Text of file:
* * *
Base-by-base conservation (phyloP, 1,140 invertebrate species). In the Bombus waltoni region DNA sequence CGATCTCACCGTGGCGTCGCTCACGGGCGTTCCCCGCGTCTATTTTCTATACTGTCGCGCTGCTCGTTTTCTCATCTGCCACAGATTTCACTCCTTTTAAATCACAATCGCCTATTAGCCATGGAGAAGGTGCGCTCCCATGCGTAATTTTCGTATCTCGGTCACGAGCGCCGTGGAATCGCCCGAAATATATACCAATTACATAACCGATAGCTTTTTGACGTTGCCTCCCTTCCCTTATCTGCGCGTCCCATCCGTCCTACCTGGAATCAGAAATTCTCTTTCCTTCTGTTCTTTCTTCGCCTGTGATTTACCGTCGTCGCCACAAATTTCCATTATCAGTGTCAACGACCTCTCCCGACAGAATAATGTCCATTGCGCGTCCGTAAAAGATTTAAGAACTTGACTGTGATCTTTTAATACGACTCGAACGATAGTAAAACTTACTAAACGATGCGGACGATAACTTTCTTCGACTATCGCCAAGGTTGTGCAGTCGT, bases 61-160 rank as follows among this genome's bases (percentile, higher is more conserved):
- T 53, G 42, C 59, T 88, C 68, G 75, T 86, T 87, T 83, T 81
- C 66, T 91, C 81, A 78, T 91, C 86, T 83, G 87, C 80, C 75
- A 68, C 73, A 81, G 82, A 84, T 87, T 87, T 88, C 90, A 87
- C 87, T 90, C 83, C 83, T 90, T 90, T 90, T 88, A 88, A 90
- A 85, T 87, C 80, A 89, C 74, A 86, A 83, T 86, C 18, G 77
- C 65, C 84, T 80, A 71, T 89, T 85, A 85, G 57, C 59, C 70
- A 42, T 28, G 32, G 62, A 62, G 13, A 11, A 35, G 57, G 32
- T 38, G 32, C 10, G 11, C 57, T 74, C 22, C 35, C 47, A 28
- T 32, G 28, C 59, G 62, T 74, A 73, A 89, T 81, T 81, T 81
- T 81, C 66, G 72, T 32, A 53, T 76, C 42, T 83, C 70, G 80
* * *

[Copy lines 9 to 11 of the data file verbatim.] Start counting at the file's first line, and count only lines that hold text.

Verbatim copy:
- T 38, G 32, C 10, G 11, C 57, T 74, C 22, C 35, C 47, A 28
- T 32, G 28, C 59, G 62, T 74, A 73, A 89, T 81, T 81, T 81
- T 81, C 66, G 72, T 32, A 53, T 76, C 42, T 83, C 70, G 80